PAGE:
You are not currently logged in.
Access your personal account or get JSTOR access through your library or other institution:
If You Use a Screen ReaderThis content is available through Read Online (Free) program, which relies on page scans. Since scans are not currently available to screen readers, please contact JSTOR User Support for access. We'll provide a PDF copy for your screen reader.
The Pharmaceutical Industry in India
P. K. Ramachandran and B. V. Rangarao
Economic and Political Weekly
Vol. 7, No. 9 (Feb. 26, 1972), pp. M27+M29-M36
Published by: Economic and Political Weekly
Stable URL: http://www.jstor.org/stable/4361074
Page Count: 9
Since scans are not currently available to screen readers, please contact JSTOR User Support for access. We'll provide a PDF copy for your screen reader.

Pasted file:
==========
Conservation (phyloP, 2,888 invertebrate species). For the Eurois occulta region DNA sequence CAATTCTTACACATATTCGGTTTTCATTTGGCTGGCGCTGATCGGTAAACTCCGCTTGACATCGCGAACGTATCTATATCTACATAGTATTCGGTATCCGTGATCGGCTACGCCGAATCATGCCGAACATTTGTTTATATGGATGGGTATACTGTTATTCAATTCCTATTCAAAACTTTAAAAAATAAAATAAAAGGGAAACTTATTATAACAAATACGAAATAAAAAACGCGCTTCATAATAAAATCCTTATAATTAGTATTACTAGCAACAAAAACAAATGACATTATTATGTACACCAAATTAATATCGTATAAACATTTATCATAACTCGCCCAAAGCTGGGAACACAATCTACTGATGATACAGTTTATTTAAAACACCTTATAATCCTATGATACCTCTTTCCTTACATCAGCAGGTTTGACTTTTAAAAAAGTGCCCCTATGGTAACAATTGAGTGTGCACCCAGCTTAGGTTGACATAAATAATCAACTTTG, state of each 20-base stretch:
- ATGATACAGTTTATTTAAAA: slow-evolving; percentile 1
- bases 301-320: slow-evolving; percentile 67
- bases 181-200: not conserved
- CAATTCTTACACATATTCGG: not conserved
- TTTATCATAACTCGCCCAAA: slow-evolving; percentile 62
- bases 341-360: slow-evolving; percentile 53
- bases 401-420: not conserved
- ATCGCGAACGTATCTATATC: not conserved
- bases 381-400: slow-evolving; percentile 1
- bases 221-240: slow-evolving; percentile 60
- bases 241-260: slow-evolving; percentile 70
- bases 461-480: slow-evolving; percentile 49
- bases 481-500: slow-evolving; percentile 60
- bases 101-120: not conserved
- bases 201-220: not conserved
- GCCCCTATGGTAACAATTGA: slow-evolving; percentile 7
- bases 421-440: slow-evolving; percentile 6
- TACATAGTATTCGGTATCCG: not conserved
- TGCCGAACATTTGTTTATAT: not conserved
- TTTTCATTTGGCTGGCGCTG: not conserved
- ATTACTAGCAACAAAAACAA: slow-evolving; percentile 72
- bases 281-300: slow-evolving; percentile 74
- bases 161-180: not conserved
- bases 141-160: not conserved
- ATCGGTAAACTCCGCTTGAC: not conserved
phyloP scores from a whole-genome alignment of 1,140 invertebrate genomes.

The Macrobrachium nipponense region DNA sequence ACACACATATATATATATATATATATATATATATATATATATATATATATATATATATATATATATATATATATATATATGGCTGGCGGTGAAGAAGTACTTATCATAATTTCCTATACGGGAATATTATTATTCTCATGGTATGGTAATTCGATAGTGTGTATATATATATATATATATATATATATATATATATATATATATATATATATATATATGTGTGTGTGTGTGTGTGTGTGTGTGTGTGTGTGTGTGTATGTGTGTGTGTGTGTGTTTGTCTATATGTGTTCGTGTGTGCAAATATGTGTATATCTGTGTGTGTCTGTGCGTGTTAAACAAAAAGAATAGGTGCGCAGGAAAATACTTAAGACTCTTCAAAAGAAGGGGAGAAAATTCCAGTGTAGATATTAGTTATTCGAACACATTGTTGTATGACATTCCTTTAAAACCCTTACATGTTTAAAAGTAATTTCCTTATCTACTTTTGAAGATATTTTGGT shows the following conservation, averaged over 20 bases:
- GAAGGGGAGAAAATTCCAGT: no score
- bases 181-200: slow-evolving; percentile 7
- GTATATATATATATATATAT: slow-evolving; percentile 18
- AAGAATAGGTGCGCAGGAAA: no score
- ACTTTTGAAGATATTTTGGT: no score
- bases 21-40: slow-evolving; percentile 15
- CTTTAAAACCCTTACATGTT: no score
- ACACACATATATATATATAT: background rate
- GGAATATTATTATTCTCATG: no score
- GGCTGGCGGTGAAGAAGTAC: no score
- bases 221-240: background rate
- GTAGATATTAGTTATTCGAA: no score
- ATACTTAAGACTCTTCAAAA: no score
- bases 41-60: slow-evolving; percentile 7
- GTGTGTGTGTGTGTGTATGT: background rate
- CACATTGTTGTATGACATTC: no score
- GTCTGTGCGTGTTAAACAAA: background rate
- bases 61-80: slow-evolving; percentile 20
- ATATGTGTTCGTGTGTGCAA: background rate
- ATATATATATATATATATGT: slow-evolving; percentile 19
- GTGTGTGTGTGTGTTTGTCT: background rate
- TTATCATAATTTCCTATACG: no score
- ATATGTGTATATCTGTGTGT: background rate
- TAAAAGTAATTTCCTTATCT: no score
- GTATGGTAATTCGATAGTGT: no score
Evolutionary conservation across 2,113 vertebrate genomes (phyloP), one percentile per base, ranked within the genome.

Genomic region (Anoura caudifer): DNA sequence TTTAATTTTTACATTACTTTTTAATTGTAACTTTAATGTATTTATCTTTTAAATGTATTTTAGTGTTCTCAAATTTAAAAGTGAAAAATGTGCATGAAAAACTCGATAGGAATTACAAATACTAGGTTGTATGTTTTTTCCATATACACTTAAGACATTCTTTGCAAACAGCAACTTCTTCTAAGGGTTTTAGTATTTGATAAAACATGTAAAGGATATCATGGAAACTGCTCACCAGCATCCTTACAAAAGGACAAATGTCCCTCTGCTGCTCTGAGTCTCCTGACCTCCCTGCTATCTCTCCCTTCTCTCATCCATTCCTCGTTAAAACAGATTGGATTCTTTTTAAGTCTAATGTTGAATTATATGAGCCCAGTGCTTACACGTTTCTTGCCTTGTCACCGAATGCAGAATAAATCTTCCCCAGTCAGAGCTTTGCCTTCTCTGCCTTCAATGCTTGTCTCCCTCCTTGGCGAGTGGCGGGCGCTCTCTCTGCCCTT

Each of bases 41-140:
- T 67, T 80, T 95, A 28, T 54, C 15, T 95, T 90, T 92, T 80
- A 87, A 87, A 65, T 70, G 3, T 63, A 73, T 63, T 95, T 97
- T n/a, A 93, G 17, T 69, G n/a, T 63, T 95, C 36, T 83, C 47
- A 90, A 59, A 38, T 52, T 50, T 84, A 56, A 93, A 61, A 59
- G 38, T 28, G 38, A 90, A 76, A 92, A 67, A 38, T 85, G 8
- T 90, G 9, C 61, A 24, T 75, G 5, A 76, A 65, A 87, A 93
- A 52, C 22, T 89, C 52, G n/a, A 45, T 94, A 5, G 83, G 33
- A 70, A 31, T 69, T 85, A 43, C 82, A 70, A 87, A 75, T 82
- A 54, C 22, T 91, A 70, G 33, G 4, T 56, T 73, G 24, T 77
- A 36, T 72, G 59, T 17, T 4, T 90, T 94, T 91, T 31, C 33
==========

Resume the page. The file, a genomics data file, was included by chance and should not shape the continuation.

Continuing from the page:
Preview not available
Though there are a large number of units in the Indian pharmaceutical industry, the core of the industry is dominated by multinational firms operating as Indian subsidiaries and by firms with foreign financial or technical participation. These firms greatly depend on imported technology and imported raw materials for production. As a whole, the pharmaceutical industry in India is far less productive than it is in other countries - judged by the investment to production ratio. The majority of the products are 10 years, or more, old and the technology cannot be termed 'advanced' by Western standards. The visible and invisible costs borne by the nation for the foreign capital and technology have been heavy. How far the pharmaceutical industry, given its present set-up, would be able to attain the national objective of self-sufficiency in drugs calls for a thorough study of the industry's technology, modifications of processes and efforts towards subsitution of imported raw materials. Measured by the present trends in R and D investments, the industry is not geared to any major innovation in the near future.
Economic and Political Weekly © 1972 Economic and Political Weekly